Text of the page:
The Student Mental Health Initiative is something that we have really focused on in this office, as well. It just so happens that with our makeup in this office we have the perfect combination of education, policy, social work and things like that which really brought this together. I have to say that our work with the Student Mental Health Initiative has actually started to get some momentum nationally as a model, so we continue to hear from the federal government — they basically want us to do a roadshow. And the reason why is that we put students at the center. The students design the action summits, they created the questions, they led the conversations, they dove into the data. And they are the ones that created the recommendations that we then shared with various agencies and the legislature. It is totally student-led, student-centered work around mental health, and making sure that we uplift those student voices. That is the work to me. That we listen to those students, and that we focus on the whole child. Math and reading are important, but if you aren’t in a good headspace, or you have major family issues going on at home, math and reading couldn’t be less important to you.
Those two are probably the ones that dominate the work that we do here, and I am very proud of it. I am also proud to work with a governor that trusts me to do that. To take on those big initiatives and that work and to bring it to life. He doesn’t ask any questions, he says “go do it. This is your thing.” And that partnership is why we have had so much success in these initiatives, as well.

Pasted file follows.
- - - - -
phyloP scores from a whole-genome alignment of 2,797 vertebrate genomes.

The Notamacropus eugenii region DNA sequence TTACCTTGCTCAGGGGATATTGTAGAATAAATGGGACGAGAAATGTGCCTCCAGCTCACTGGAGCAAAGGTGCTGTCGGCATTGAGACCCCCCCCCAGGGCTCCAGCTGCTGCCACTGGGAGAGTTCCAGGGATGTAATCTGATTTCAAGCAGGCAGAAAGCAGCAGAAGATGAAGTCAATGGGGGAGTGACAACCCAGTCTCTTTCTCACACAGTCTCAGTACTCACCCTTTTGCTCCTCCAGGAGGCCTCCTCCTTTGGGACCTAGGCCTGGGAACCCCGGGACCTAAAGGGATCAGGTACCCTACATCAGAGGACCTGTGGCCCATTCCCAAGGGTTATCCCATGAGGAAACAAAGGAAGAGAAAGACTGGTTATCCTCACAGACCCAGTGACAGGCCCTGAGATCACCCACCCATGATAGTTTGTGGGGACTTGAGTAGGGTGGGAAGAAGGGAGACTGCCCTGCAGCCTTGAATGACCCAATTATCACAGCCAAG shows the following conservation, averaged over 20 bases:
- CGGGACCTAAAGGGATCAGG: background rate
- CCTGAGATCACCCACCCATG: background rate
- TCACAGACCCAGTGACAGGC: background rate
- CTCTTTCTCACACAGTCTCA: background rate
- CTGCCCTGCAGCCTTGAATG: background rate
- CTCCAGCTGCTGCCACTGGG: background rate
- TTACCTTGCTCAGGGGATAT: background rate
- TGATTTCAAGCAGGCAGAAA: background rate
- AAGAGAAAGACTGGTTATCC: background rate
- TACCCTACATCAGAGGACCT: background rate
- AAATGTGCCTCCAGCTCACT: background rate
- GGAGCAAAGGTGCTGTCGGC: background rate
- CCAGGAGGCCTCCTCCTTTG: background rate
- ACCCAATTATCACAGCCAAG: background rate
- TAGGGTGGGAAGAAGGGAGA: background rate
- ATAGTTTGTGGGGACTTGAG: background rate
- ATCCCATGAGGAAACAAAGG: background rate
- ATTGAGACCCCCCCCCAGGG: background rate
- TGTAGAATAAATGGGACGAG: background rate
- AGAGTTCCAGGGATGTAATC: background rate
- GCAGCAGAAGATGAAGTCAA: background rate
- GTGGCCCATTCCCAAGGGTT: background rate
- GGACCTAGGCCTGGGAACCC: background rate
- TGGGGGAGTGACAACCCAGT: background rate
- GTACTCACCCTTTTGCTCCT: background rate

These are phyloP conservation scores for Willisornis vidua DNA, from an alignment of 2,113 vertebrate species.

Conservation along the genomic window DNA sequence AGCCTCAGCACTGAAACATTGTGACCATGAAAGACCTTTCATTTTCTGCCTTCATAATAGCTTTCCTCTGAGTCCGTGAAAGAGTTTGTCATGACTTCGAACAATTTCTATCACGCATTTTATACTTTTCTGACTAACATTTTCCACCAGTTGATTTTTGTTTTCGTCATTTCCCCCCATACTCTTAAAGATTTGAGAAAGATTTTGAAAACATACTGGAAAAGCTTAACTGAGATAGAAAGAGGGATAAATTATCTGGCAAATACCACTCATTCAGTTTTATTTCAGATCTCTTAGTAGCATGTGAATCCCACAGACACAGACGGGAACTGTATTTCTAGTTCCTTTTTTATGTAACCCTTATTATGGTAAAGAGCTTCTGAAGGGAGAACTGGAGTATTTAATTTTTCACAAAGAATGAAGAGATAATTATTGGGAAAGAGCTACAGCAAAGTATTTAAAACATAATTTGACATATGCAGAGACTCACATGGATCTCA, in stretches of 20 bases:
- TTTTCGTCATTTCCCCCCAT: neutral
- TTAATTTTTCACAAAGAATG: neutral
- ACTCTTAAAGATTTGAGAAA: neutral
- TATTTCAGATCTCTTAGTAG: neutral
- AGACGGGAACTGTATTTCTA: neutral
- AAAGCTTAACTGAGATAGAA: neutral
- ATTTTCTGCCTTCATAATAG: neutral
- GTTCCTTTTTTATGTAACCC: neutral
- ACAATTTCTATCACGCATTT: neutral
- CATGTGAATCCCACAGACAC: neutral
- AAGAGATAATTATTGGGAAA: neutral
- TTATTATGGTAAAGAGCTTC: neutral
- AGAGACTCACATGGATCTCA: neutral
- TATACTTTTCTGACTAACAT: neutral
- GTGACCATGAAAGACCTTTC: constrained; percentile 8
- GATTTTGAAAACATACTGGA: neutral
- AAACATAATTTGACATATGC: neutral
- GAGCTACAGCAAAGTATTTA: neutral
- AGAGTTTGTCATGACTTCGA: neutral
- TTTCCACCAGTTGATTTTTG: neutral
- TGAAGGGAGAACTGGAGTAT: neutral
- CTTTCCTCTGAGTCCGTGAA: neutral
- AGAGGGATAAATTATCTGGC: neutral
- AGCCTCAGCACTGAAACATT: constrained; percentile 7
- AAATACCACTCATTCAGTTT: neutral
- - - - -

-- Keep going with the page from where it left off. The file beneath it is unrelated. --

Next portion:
FRANK.: What do you feel is the most important legacy you want to leave? What is it that you want to have tied to your name?
Coleman: Well, I am the highest-elected woman to ever give birth while in office, and I think that is something that will certainly follow me. But I think that what I’ve also tried to do is make this work relatable. Evelyn will come to work with me sometimes, and it’s not always planned. Sometimes we just have to make things work, and I’ll have her at events with me sometimes.
I try to get her out so that other women can see not only that I can do it, but also that I struggle with it too. I mean, you can’t control a 3 year old — and I’ve learned that the hard way. But just to make sure that people know that this is not out of reach. I go pick her up at preschool just like other folks do. I go to Kroger. This is very relatable, personal work. It can’t be relatable and personal if you’re not including your family, or if people don’t see you doing everything that they do, and struggling with the same things they struggle with.
I think that making this attainable, and making this work important but centering it around not being perfect — because nothing is. We just take our stumbles and when Evelyn decides to squirm out of my arms at an event, I am like “Well, let’s hope for the best!” One day I took her to a speech in Richmond, and sat her beside me, and I gave her a little thing of blueberries. She was maybe one and a half. She was sitting there eating them, and as I was wrapping up my speech I noticed she was eating the last blueberry. So I said, “Well, we’re out of blueberries, so thank you!” People can relate to that, and I think that makes things seem a little more accessible, which I think is helpful.